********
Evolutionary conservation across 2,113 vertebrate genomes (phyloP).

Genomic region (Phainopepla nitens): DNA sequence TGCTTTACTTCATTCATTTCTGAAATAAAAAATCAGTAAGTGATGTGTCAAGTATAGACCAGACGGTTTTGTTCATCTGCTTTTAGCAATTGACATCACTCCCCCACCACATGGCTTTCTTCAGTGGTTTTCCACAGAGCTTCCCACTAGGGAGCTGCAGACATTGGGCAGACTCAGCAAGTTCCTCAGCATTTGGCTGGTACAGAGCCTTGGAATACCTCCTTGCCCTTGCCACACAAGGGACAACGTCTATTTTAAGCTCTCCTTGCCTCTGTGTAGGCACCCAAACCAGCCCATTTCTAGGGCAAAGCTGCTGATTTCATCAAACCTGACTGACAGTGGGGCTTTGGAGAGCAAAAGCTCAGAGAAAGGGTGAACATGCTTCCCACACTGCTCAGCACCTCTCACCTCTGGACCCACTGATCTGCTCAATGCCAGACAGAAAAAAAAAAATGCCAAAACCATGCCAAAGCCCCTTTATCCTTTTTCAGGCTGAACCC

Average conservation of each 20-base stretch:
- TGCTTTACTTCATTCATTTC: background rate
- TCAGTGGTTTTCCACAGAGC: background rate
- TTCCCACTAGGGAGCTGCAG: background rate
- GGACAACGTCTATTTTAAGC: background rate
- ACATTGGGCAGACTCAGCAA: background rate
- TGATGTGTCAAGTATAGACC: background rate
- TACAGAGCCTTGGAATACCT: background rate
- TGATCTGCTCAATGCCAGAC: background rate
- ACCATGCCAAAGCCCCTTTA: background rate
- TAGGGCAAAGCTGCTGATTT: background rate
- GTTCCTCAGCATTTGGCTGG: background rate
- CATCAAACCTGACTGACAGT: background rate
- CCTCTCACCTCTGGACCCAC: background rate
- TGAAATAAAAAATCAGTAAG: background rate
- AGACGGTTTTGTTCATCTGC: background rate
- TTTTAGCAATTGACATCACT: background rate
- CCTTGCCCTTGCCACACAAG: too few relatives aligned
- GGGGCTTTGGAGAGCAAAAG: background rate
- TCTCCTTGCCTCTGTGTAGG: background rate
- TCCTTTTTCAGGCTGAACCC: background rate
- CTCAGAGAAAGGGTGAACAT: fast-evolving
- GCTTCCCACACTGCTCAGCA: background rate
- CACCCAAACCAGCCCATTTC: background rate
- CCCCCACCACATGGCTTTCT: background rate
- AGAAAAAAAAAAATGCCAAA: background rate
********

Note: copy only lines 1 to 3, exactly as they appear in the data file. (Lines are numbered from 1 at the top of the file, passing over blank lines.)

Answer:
Evolutionary conservation across 2,113 vertebrate genomes (phyloP).

Genomic region (Phainopepla nitens): DNA sequence TGCTTTACTTCATTCATTTCTGAAATAAAAAATCAGTAAGTGATGTGTCAAGTATAGACCAGACGGTTTTGTTCATCTGCTTTTAGCAATTGACATCACTCCCCCACCACATGGCTTTCTTCAGTGGTTTTCCACAGAGCTTCCCACTAGGGAGCTGCAGACATTGGGCAGACTCAGCAAGTTCCTCAGCATTTGGCTGGTACAGAGCCTTGGAATACCTCCTTGCCCTTGCCACACAAGGGACAACGTCTATTTTAAGCTCTCCTTGCCTCTGTGTAGGCACCCAAACCAGCCCATTTCTAGGGCAAAGCTGCTGATTTCATCAAACCTGACTGACAGTGGGGCTTTGGAGAGCAAAAGCTCAGAGAAAGGGTGAACATGCTTCCCACACTGCTCAGCACCTCTCACCTCTGGACCCACTGATCTGCTCAATGCCAGACAGAAAAAAAAAAATGCCAAAACCATGCCAAAGCCCCTTTATCCTTTTTCAGGCTGAACCC

Average conservation of each 20-base stretch: